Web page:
In the summer of 1913 the writer made a careful study of the early history of the pneumatic tire, and lotted down much Interesting data taken from many works of reference’, and from old flies of foreign newspapers and magazines, besides running across certain interesting exhibits in the South Kensington museum in London.

The pneumatic tire had Its origin In England, and Its birth certificate will be found in the patent registered on December 10, 1845, by R. W. Thomson. He describes it as a means of “perfecting the wheels of carriages and other rolling bodies.” Turning to the actual text of the patent we find a fuller description as follows: “The nature of my said invention consists in the application of elastic bearings round the tires of the wheels of carriages for the purpose of lessening the power required to draw the carriages, rendering their motion easier, and diminishing the noise they make then in motion.

I prefer employing for the purpose a hollow belt composed of some air and water-tight material, such as caoutchouc or gutta percha, and inflating it with air, whereby the wheels will in every part of their revolution present a cushion of air to the ground or rail or track on which they run.”

First Tried on Carriages

The invention was naturally first tried on carriages, and in the “Mechanics’ Magazine,” Nos. 1,235 and 1,239 of April and May, 147 Nearly seventy years ago we find the following announcement.

“Messrs. Whltohurst & Co., coach builders, have acquired from Mr. Thomson, the patentee of aerial wheels, the rights for applying them to all kinds of vehicles. These wheels give to carriages a gentleness of motion absolutely impossible to obtain by any sort of spring; they effectually deaden all noise from the wheels; they prevent bumping and shaking, and render traction considerably more easily than with ordinary wheels, especially on bad roads.”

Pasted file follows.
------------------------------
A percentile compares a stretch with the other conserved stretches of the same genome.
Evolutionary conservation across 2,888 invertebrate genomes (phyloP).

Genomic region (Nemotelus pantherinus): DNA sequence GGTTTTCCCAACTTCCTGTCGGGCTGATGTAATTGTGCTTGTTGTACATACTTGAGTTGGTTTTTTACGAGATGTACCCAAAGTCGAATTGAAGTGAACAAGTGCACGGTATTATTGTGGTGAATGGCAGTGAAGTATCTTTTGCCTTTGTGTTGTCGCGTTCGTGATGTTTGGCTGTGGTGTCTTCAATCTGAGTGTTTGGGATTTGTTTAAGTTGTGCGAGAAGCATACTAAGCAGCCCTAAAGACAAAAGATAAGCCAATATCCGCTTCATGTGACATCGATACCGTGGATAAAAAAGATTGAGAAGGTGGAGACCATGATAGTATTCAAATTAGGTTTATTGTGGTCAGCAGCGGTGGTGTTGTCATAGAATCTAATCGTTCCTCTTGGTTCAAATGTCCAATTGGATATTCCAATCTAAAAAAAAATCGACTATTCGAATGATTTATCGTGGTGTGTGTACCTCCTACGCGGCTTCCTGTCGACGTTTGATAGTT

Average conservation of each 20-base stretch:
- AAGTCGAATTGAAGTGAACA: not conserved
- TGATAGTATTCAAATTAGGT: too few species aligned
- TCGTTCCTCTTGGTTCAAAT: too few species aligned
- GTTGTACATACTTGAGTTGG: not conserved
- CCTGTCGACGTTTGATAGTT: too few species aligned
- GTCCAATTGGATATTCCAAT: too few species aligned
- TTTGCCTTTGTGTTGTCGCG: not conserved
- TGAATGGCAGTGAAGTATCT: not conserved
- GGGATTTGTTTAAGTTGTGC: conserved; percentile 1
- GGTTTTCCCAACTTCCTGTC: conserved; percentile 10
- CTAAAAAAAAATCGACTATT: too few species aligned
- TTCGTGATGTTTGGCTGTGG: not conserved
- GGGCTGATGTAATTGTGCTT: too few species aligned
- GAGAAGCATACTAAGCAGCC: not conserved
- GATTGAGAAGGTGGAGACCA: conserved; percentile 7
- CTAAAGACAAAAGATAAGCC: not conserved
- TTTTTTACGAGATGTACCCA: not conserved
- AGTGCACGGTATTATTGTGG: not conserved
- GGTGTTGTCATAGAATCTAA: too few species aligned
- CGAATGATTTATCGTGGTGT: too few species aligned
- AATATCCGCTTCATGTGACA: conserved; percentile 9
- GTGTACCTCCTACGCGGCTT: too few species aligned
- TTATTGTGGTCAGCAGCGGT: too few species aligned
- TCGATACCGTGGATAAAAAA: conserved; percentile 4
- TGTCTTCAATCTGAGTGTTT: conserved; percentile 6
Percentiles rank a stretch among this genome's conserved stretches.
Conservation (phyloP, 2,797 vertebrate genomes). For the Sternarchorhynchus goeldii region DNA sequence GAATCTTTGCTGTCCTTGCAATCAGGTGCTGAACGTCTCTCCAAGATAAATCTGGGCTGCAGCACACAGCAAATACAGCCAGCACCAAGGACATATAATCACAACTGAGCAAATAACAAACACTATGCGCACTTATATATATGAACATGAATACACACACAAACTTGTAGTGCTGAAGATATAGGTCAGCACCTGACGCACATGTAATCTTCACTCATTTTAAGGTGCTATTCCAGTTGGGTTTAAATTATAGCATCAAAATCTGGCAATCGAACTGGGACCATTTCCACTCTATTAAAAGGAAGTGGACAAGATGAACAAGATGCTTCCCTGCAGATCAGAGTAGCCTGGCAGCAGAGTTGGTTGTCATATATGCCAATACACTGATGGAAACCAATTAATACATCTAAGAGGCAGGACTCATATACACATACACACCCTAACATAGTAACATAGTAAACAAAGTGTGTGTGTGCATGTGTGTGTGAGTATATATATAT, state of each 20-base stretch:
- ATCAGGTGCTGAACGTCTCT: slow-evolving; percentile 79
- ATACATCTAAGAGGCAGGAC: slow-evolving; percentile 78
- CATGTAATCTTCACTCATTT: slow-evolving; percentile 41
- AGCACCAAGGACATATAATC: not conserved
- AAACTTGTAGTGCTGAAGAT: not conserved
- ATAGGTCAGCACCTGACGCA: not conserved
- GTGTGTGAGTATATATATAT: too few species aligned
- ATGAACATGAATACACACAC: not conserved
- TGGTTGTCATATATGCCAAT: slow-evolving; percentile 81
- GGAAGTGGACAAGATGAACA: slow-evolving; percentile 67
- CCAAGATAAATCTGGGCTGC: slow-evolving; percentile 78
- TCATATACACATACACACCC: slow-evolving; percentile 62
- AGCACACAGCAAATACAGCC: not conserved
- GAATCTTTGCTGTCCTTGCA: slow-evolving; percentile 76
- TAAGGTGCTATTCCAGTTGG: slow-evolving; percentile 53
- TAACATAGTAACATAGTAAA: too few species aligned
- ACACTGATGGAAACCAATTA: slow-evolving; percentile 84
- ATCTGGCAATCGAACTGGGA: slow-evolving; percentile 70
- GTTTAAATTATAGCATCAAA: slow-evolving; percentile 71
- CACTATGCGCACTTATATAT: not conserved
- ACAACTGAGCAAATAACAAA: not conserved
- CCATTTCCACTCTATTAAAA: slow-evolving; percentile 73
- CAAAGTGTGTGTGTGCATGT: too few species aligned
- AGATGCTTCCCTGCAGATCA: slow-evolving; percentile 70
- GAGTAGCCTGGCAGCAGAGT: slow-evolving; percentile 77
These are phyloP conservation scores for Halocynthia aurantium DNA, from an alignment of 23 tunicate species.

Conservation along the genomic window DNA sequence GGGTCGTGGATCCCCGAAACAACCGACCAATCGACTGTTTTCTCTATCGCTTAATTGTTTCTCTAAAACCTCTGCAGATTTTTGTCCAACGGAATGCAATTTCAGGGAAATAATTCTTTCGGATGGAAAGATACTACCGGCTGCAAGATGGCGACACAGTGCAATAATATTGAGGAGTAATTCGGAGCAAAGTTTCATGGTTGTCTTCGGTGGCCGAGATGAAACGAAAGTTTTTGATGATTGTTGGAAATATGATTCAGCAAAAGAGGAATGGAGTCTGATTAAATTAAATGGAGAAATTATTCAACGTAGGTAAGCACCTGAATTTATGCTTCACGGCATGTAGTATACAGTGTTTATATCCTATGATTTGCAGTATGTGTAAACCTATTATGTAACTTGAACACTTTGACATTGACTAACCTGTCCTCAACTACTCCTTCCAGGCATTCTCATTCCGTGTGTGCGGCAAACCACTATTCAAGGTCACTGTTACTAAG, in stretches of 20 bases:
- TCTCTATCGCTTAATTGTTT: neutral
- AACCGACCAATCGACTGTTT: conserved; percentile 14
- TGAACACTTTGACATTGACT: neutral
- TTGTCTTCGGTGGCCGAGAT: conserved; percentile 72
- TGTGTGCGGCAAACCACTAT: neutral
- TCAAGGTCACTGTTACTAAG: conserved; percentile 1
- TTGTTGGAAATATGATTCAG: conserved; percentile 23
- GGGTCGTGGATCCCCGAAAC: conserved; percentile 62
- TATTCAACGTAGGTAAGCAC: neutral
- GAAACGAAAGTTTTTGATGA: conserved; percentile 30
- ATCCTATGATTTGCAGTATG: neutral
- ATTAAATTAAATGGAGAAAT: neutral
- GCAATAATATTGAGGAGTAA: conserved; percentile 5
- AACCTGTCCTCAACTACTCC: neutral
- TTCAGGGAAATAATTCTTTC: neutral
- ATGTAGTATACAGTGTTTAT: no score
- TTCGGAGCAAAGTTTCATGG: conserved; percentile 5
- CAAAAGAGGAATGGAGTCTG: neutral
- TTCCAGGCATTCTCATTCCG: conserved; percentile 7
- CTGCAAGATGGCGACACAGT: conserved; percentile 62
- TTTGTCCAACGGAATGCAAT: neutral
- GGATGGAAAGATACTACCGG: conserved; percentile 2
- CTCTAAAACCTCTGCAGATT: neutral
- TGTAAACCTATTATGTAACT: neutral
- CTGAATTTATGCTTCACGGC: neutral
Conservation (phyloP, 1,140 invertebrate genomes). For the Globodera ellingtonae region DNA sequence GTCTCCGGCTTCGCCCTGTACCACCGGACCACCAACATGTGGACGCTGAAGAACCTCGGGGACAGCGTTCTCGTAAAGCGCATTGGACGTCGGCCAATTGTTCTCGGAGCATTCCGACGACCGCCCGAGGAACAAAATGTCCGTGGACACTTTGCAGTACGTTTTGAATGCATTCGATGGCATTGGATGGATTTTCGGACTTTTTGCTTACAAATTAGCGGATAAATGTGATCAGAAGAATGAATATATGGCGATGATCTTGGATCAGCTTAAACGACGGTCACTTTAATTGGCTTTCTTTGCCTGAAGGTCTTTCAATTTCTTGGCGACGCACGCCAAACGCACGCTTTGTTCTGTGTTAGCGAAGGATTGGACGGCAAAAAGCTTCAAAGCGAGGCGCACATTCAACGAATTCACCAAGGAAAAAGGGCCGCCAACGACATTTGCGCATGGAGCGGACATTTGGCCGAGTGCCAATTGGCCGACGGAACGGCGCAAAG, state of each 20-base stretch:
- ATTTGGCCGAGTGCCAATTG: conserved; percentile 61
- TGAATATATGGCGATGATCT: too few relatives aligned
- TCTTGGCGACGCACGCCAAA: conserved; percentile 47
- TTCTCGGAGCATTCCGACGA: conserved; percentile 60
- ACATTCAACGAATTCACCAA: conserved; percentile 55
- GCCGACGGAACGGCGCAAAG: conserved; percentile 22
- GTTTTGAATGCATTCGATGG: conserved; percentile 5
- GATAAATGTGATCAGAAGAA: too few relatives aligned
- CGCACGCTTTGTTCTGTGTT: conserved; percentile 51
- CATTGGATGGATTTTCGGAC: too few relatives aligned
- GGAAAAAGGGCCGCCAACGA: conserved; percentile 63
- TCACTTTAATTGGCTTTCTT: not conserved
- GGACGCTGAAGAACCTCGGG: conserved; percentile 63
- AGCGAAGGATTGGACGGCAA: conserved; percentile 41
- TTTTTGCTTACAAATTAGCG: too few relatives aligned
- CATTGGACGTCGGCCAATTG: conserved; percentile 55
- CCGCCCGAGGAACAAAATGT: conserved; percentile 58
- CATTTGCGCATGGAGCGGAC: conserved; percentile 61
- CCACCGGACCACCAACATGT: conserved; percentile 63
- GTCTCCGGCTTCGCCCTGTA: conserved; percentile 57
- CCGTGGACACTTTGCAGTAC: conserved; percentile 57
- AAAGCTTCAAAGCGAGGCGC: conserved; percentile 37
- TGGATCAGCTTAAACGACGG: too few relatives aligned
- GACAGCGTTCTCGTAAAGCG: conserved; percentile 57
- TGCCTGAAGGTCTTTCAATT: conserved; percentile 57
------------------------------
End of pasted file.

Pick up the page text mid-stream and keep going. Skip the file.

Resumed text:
We have seen that Thomson invented the pneumatic tire in 145, but we find that it fell into such complete oblivion that the Irish veterinarian, Dunlop, might well have thought that he discovered the Pneumatic principal when in 1888 he first applied his single tube tire to a bicycle.

Early Tires Not Detachable.

But the early pneumatic bicycle tire introduced by Dunlop was far from being perfect; its worst fault was that It was not detachable, so that with the first puncture it was done for and had to be torn from the rim and replaced. Numerous experiments were made by different makers, but the first practical pneumatic tire put on the market, a tire that was easily detached on the road by the rider, was made by Michelin, a large rubber goods manufacturer of France who had been in business since 1832. It was thus that Michelin earned the tittle in France of “Pere des Demintables” – father of